In "Gandalf's solution to the Newcomb problem" (2013), Ralph Wedgwood proposes a new form of decision theory, Benchmark Theory, that is supposed to combine the good parts of Causal and Evidential Decision Theory.
There's an exciting new theory in cognitive science. The theory began as an account of message-passing in the visual cortex, but it quickly expanded into a unified explanation of perception, action, attention, learning, homeostasis, and the very possibility of life. In its most general and ambitious form, the theory was mainly developed by Karl Friston -- see e.g. Friston 2006, Friston and Stephan 2007, Friston 2009, Friston 2010, or the Wikipedia page on the free-energy principle.
Suppose I say (*), with respect to a particular gambling occasion.
(*) A gambler lost some of her savings. Another lost all of hers.
There is an implicature here that the first gambler, unlike the second, didn't lose all her savings. How does this implicature arise?
Imagine the universe has a centre that regularly produces new stars which then drift away at a constant speed. This has been going on forever, so there are infinitely many stars. We can label them by age, or equivalently by their distance from the centre: star 1 is the youngest, then comes star 2, then star 3, and so on, without end. The stars in turn produce planets at regular intervals. So the older a star, the more planets surround it. Today, something happened to one (and only one) of the planets. Let's say it exploded. Given all this, what is your credence that the unfortunate planet belonged to the first 100 stars? What about the second 100? It would be odd to think that the event is more likely to have happened at one of the first 100 stars than at one of the next 100, since the latter have far more planets. Similarly if we compare the first 1000 stars with the next 1000, or the first million with the next million, and so on. But there is no countably additive (real-valued) probability measure that satisfies this constraint.
Two initially plausible claims:
- Sometimes, a possible chance function conditionalized on a proposition A yields another possible chance function.
- Any rational prior credence function Cr conditional on the hypothesis Ch=f that f is the (actual, present) chance function should coincide with f; i.e., Cr(A / Ch=f) = f(A) for all A (provided that Cr(Ch=f)>0).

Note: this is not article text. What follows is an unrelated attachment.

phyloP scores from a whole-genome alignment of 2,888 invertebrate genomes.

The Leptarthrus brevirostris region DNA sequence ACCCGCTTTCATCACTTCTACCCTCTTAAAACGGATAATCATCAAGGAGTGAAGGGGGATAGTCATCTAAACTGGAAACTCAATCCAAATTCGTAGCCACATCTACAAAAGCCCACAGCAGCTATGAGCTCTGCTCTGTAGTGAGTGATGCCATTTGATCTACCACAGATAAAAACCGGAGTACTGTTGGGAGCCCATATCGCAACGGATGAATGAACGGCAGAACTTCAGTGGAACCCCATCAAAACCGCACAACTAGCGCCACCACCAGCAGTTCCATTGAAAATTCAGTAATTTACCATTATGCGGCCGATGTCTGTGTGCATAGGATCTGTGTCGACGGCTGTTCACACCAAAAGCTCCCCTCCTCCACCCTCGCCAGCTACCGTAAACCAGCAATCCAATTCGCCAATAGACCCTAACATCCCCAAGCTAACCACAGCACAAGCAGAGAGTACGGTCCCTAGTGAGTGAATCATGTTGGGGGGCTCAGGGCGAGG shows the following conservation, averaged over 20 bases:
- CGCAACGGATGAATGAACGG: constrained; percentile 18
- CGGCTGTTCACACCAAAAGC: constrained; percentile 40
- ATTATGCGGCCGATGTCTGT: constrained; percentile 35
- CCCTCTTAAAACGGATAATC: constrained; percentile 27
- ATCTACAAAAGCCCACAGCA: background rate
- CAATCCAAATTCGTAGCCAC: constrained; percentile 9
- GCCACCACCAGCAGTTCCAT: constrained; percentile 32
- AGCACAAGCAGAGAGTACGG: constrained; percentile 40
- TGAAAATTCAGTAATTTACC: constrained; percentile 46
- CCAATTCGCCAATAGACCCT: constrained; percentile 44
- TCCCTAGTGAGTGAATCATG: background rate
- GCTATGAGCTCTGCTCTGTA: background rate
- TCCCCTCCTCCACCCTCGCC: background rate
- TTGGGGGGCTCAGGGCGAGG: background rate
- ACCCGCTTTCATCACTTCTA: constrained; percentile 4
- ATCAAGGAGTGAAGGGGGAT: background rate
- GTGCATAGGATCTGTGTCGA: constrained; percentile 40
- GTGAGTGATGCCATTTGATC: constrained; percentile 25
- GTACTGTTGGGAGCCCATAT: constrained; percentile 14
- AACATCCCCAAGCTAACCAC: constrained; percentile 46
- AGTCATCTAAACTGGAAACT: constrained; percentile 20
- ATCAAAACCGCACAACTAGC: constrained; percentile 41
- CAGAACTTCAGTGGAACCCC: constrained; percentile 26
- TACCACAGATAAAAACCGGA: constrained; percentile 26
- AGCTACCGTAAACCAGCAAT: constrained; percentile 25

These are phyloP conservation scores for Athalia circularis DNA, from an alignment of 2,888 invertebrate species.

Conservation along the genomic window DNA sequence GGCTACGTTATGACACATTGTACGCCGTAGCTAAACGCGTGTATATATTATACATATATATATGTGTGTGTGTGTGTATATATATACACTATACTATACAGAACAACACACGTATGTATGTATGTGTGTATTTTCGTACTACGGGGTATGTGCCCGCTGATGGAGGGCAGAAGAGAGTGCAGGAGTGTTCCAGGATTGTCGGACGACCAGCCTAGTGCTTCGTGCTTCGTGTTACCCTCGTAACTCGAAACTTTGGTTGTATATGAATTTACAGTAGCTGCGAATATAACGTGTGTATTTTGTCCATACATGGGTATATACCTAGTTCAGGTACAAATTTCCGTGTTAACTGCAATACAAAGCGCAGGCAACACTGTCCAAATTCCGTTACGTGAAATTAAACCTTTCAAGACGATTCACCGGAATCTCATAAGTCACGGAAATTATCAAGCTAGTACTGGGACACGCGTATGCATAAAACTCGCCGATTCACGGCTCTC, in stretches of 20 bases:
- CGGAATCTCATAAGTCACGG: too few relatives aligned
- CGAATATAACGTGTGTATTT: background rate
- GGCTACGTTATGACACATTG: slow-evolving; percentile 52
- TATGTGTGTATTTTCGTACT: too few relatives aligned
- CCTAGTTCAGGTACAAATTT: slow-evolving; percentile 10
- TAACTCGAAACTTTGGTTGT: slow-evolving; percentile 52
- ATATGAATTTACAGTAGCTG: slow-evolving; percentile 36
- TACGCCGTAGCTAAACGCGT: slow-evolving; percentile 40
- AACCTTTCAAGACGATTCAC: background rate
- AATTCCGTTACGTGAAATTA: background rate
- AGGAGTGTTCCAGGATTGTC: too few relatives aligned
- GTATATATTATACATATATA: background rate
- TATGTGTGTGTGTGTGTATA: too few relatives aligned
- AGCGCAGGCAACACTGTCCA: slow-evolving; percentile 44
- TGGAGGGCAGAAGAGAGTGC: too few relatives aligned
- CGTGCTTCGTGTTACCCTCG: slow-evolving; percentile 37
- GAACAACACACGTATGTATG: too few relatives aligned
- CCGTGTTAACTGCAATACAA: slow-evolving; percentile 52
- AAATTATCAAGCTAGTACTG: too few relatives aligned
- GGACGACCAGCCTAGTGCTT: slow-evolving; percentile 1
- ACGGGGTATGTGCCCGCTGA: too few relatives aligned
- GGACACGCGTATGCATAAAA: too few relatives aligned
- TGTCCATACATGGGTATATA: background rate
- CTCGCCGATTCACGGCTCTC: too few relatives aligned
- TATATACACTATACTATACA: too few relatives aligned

Claim 1 is a supported by the popular idea that chances evolve by conditionalizing on history, so that the chance at time t2 equals the chance at t1 conditional on the history of events between t1 and t2. Claim 2 is a weak form of the Principal Principle and often taken to be a defining feature of chance.
How much can you say about the world in purely logical terms? In first-order logic with identity, one can construct formulas like '(Ex)(Ey)~(x=y)'. But arguably, this doesn't yet mean anything. As we learned in intro logic, formulas of first-order logic have no fixed interpretation; they mean something only once we provide a domain of quantification and an assignment of values to predicate and function symbols. As it happens, '(Ex)(Ey)~(x=y)' doesn't contain any non-logical predicate and function symbols, so to make it mean anything we just need to specify a domain of quantification. For example, if the domain is the class of Western black rhinos, then the formula says that there are at least two Western black rhinos.
You can't predict the stock market by looking at tea leaves. If an episode of looking at tea leaves makes you believe that the stock market will soon collapse, then -- assuming your previous beliefs did not support the collapse hypothesis, nor the hypothesis that tea leaves predict the stock market -- your new belief is unjustified and irrational. So there are epistemic norms for how one's opinions may change through perceptual experience.
Suppose a rational agent makes an observation, which changes the subjective probability she assigns to a hypothesis H. In this case, the new probability of H is usually sensitive to both the observation and the prior probability. Can we factor our the prior probability to get a measure of how the experience bears on the probability of H, independently of the prior probability?
Dilip Ninan has also argued on a number of occasions that attitude contents cannot in general be modelled by sets of qualitative centred worlds; see especially his "Counterfactual attitudes and multi-centered worlds" (2012). The argument is based on an alleged problem for the centred-worlds account applied to what he calls "counterfactual attitudes", the prime example being imagination.
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